To fully comprehend the duties of the servants within the kitchen rooms of a Regency Era household, it is helpful to understand kitchen architecture and technology of the equipment available. It is a complex issue impossible to cover completely in one essay. Instead, I’ll give a nutshell synopsis with images for visual enhancement.
Kitchen Architecture Basics
First, it is vital to note that the food preparation area wasn’t one room but consisted of several distinct, separate rooms. The main room for cooking was the kitchen, of course. Attached or in very close proximity were two (or more) larders, storage rooms (pantries), the stillroom, the dairy, wine cellar, and the scullery. If fortunate, there would be an ice house on the grounds not too far away.
The main kitchen was the largest room. In extremely large houses there may be more than one kitchen, or, more commonly, the primary cooking area was divided into individual kitchens for specific menu items, such as a pastry kitchen for desserts. The kitchen was designed as a massive open square or rectangle, ideally with high vaulted ceilings and wide windows for illumination and ventilation. Built to be somewhat centrally located, the kitchen would have doorways or corridors to the adjacent rooms, and at least one exit to the outside. Kitchen gardens would be directly outside for easy access or as close to the kitchen exit as possible.
Almost always on the ground floor, and occasionally detached from the main house for safety from fire hazard, the main kitchen layout must provide easy flow to the dining room for the swift serving of the meals. An additional benefit, especially in a busy household, was a “delivery-hatch” or “lifting sash or shutter” which allowed servants to retrieve the trays of food without entering the kitchen itself. Hot-closets or hot-tables were useful to keep the food warm until served.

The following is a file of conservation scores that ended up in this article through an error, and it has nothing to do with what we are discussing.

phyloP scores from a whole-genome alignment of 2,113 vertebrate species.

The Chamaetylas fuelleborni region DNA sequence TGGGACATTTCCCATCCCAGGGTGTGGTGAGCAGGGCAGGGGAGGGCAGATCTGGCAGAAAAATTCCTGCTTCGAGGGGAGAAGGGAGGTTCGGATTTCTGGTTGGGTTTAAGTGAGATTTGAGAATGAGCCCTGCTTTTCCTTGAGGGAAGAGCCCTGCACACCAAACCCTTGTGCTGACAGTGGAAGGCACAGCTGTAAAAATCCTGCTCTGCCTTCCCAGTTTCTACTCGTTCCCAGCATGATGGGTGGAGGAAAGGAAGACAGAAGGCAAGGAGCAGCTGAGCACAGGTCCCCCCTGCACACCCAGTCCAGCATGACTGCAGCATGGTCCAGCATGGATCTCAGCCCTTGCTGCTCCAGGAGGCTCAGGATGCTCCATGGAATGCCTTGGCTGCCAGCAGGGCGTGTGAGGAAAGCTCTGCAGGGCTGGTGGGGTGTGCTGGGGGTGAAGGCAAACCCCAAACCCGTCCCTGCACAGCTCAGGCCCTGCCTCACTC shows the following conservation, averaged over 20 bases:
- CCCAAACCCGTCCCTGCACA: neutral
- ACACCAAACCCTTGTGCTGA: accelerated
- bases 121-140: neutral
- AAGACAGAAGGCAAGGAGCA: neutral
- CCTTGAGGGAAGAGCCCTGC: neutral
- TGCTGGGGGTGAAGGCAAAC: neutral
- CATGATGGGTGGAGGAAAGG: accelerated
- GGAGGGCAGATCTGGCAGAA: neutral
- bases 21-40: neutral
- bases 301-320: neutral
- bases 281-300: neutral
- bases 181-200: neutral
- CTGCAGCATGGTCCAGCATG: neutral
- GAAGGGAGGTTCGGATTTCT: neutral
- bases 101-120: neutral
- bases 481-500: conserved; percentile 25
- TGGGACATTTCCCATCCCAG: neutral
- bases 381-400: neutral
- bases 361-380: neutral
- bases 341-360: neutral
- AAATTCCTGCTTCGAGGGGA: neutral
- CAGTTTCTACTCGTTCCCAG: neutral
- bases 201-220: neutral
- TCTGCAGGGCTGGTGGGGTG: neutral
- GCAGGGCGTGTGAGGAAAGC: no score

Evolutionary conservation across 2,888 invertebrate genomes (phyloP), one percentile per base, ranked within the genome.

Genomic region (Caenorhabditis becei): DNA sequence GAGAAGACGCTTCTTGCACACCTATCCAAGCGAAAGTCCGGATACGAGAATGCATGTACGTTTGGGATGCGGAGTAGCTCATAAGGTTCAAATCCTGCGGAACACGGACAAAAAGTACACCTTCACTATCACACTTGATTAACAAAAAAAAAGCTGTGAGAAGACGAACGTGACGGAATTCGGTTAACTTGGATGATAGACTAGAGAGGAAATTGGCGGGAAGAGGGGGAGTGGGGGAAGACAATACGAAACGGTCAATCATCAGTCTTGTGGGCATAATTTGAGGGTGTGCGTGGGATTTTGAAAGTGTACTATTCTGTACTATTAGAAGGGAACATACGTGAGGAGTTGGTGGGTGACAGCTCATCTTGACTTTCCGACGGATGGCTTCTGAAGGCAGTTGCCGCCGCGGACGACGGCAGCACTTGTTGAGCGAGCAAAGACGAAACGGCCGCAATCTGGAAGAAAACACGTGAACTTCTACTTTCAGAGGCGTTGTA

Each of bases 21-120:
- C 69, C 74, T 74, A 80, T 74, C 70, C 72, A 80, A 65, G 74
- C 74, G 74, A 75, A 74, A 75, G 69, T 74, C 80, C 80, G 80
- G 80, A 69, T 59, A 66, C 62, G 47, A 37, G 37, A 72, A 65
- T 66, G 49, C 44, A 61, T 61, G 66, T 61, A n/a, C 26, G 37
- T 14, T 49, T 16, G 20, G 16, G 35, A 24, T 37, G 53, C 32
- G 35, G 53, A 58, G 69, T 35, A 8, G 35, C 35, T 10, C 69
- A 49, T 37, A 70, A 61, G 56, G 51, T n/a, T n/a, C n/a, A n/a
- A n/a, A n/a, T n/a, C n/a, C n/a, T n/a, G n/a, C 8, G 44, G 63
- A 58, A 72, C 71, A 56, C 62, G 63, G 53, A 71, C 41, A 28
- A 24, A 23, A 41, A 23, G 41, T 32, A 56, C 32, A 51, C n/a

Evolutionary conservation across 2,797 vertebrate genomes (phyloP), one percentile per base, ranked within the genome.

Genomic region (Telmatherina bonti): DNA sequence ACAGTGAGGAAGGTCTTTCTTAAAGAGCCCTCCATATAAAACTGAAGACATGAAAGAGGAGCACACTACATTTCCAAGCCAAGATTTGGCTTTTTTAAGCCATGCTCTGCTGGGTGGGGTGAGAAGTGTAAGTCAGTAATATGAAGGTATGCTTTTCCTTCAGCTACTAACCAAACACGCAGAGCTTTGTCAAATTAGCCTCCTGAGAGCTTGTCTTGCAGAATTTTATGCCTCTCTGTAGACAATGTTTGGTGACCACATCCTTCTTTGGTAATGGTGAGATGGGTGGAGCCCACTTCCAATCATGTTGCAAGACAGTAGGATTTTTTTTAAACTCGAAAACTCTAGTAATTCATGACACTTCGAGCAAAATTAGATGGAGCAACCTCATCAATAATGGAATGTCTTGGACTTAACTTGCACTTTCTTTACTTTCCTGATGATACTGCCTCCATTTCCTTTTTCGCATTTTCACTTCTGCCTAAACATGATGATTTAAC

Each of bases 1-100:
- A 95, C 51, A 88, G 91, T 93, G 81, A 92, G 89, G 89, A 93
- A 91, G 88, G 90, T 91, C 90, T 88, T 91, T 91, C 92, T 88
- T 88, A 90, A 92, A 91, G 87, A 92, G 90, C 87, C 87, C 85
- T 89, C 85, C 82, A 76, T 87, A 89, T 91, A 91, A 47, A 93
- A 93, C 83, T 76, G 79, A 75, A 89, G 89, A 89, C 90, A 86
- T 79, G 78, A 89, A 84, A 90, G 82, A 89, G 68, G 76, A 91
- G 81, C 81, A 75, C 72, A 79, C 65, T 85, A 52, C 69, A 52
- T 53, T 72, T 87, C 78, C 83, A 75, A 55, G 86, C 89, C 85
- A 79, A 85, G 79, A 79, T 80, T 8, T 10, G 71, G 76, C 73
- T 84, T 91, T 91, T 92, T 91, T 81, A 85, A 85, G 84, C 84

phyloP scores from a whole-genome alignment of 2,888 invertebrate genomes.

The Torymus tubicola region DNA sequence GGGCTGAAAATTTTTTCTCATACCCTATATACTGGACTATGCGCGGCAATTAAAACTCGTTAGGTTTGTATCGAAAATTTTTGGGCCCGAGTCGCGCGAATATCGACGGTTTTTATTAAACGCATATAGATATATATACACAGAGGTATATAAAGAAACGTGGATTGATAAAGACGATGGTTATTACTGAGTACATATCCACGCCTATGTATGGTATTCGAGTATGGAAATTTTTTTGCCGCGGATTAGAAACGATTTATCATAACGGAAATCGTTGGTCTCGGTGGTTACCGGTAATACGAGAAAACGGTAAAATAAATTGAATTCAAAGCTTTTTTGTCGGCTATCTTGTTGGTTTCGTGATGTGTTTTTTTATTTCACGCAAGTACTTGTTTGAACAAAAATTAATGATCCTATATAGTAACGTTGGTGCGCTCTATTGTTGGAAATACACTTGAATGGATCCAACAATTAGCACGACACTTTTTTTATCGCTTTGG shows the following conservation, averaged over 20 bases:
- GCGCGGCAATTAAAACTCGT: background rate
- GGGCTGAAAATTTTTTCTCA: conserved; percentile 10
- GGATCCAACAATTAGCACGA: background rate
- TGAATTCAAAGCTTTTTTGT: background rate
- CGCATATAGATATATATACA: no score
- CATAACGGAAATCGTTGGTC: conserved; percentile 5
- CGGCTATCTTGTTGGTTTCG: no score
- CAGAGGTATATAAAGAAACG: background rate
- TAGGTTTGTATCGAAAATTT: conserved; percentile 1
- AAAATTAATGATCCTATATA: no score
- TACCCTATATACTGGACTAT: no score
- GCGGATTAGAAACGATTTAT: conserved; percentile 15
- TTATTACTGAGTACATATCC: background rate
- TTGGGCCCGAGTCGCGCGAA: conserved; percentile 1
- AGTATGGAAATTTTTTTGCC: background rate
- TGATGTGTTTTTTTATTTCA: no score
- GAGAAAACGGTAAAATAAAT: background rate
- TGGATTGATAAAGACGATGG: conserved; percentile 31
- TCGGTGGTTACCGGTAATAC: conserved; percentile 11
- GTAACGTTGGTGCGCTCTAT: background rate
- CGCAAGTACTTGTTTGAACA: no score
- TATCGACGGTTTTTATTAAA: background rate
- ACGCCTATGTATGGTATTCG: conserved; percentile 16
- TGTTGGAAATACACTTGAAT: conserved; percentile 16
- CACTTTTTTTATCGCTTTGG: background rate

In primary structure, the early 19th-century kitchen and accompanying rooms were universally designed and largely unchanged from medieval times. Improvements were made to increase efficiency, but on a minor scale with major alterations not as often as one might suspect. The cost of renovating was always an issue, of course, but mainly, it was prohibitive to disturb the busiest room in the house with construction unless absolutely vital to do so.
All the kitchen area room floors were wood, or preferably tiled, allowing for easy cleaning with mops and brooms. No vacuum cleaners, obviously, unless one counted the kitchen dog! Wood counter surfaces were the most common for cutting and other food preparation as it was inexpensive and could be easily replaced, washed down, sanded and reused. Brick was used for the stoves and hearth due to its superb ability to retain heat. Iron stoves existed but were in their infancy in construction and production. Wood was the primary fuel for smoking and cooking. Charcoal gained popularity and was kept on hand, but the flavors attained from the different types of wood was preferred.
The primary cooking apparatus throughout the Georgian period was the fireplace. For best roasting-range, it was placed centrally on one wall, measured on average from five to eight feet wide with a depth up to three feet. Ovens and boilers were built into the stone, often with individual chimney flues and fire sources. A roasting-screen projected some three to four feet in front.